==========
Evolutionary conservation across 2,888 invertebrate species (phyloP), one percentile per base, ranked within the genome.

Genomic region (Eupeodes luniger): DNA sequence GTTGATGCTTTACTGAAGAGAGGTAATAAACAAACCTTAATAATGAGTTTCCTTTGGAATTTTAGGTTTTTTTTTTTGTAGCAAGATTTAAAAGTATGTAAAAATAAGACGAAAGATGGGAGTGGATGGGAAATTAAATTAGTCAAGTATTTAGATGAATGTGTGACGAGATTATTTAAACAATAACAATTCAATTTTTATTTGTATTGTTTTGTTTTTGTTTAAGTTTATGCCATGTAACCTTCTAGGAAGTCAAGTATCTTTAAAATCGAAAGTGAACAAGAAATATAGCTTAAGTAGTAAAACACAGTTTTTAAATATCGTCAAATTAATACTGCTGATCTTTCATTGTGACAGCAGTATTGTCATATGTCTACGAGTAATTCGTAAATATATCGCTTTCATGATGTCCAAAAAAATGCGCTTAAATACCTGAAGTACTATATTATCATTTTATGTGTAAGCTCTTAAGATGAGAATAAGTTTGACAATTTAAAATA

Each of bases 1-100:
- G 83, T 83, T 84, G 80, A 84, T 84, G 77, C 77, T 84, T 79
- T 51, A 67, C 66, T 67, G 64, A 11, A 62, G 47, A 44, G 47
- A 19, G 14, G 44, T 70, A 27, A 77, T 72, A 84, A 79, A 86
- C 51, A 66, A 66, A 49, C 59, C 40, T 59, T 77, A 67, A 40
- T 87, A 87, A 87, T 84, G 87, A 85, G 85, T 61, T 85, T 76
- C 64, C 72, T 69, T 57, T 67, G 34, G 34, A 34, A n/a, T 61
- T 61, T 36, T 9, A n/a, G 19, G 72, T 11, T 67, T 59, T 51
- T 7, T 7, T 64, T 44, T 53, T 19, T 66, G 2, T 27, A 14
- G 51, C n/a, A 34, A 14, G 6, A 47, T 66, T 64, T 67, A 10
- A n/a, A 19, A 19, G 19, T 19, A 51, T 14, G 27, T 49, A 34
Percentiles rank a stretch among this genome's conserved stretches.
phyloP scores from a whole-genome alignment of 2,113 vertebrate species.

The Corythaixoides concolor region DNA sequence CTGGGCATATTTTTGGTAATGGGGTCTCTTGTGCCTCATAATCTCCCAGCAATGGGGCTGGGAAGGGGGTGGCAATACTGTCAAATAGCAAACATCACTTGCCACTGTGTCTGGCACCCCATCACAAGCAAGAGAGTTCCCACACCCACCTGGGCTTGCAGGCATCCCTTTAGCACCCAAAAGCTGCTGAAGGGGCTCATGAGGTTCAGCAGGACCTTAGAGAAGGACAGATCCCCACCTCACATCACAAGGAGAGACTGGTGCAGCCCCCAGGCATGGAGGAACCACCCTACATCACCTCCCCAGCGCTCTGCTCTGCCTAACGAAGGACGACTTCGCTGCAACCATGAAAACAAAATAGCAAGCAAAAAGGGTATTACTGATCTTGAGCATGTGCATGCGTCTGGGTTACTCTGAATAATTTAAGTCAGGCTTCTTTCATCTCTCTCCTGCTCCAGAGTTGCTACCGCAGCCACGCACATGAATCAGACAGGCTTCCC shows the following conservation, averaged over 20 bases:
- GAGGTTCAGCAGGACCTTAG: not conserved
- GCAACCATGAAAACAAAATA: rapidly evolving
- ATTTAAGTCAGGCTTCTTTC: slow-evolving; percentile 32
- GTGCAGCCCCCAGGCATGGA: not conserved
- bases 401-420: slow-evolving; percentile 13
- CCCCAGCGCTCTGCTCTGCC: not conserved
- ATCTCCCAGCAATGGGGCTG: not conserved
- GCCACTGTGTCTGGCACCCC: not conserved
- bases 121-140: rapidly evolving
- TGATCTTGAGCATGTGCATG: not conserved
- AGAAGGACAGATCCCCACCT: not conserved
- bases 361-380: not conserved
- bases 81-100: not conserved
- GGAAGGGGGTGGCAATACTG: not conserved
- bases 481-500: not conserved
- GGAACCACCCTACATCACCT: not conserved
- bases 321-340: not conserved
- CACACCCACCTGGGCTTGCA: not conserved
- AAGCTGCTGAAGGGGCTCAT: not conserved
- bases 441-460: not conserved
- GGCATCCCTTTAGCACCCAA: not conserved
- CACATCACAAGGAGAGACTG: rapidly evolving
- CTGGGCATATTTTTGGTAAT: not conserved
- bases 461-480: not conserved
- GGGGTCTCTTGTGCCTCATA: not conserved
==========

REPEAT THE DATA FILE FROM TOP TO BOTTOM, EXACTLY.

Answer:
Evolutionary conservation across 2,888 invertebrate species (phyloP), one percentile per base, ranked within the genome.

Genomic region (Eupeodes luniger): DNA sequence GTTGATGCTTTACTGAAGAGAGGTAATAAACAAACCTTAATAATGAGTTTCCTTTGGAATTTTAGGTTTTTTTTTTTGTAGCAAGATTTAAAAGTATGTAAAAATAAGACGAAAGATGGGAGTGGATGGGAAATTAAATTAGTCAAGTATTTAGATGAATGTGTGACGAGATTATTTAAACAATAACAATTCAATTTTTATTTGTATTGTTTTGTTTTTGTTTAAGTTTATGCCATGTAACCTTCTAGGAAGTCAAGTATCTTTAAAATCGAAAGTGAACAAGAAATATAGCTTAAGTAGTAAAACACAGTTTTTAAATATCGTCAAATTAATACTGCTGATCTTTCATTGTGACAGCAGTATTGTCATATGTCTACGAGTAATTCGTAAATATATCGCTTTCATGATGTCCAAAAAAATGCGCTTAAATACCTGAAGTACTATATTATCATTTTATGTGTAAGCTCTTAAGATGAGAATAAGTTTGACAATTTAAAATA

Each of bases 1-100:
- G 83, T 83, T 84, G 80, A 84, T 84, G 77, C 77, T 84, T 79
- T 51, A 67, C 66, T 67, G 64, A 11, A 62, G 47, A 44, G 47
- A 19, G 14, G 44, T 70, A 27, A 77, T 72, A 84, A 79, A 86
- C 51, A 66, A 66, A 49, C 59, C 40, T 59, T 77, A 67, A 40
- T 87, A 87, A 87, T 84, G 87, A 85, G 85, T 61, T 85, T 76
- C 64, C 72, T 69, T 57, T 67, G 34, G 34, A 34, A n/a, T 61
- T 61, T 36, T 9, A n/a, G 19, G 72, T 11, T 67, T 59, T 51
- T 7, T 7, T 64, T 44, T 53, T 19, T 66, G 2, T 27, A 14
- G 51, C n/a, A 34, A 14, G 6, A 47, T 66, T 64, T 67, A 10
- A n/a, A 19, A 19, G 19, T 19, A 51, T 14, G 27, T 49, A 34
Percentiles rank a stretch among this genome's conserved stretches.
phyloP scores from a whole-genome alignment of 2,113 vertebrate species.

The Corythaixoides concolor region DNA sequence CTGGGCATATTTTTGGTAATGGGGTCTCTTGTGCCTCATAATCTCCCAGCAATGGGGCTGGGAAGGGGGTGGCAATACTGTCAAATAGCAAACATCACTTGCCACTGTGTCTGGCACCCCATCACAAGCAAGAGAGTTCCCACACCCACCTGGGCTTGCAGGCATCCCTTTAGCACCCAAAAGCTGCTGAAGGGGCTCATGAGGTTCAGCAGGACCTTAGAGAAGGACAGATCCCCACCTCACATCACAAGGAGAGACTGGTGCAGCCCCCAGGCATGGAGGAACCACCCTACATCACCTCCCCAGCGCTCTGCTCTGCCTAACGAAGGACGACTTCGCTGCAACCATGAAAACAAAATAGCAAGCAAAAAGGGTATTACTGATCTTGAGCATGTGCATGCGTCTGGGTTACTCTGAATAATTTAAGTCAGGCTTCTTTCATCTCTCTCCTGCTCCAGAGTTGCTACCGCAGCCACGCACATGAATCAGACAGGCTTCCC shows the following conservation, averaged over 20 bases:
- GAGGTTCAGCAGGACCTTAG: not conserved
- GCAACCATGAAAACAAAATA: rapidly evolving
- ATTTAAGTCAGGCTTCTTTC: slow-evolving; percentile 32
- GTGCAGCCCCCAGGCATGGA: not conserved
- bases 401-420: slow-evolving; percentile 13
- CCCCAGCGCTCTGCTCTGCC: not conserved
- ATCTCCCAGCAATGGGGCTG: not conserved
- GCCACTGTGTCTGGCACCCC: not conserved
- bases 121-140: rapidly evolving
- TGATCTTGAGCATGTGCATG: not conserved
- AGAAGGACAGATCCCCACCT: not conserved
- bases 361-380: not conserved
- bases 81-100: not conserved
- GGAAGGGGGTGGCAATACTG: not conserved
- bases 481-500: not conserved
- GGAACCACCCTACATCACCT: not conserved
- bases 321-340: not conserved
- CACACCCACCTGGGCTTGCA: not conserved
- AAGCTGCTGAAGGGGCTCAT: not conserved
- bases 441-460: not conserved
- GGCATCCCTTTAGCACCCAA: not conserved
- CACATCACAAGGAGAGACTG: rapidly evolving
- CTGGGCATATTTTTGGTAAT: not conserved
- bases 461-480: not conserved
- GGGGTCTCTTGTGCCTCATA: not conserved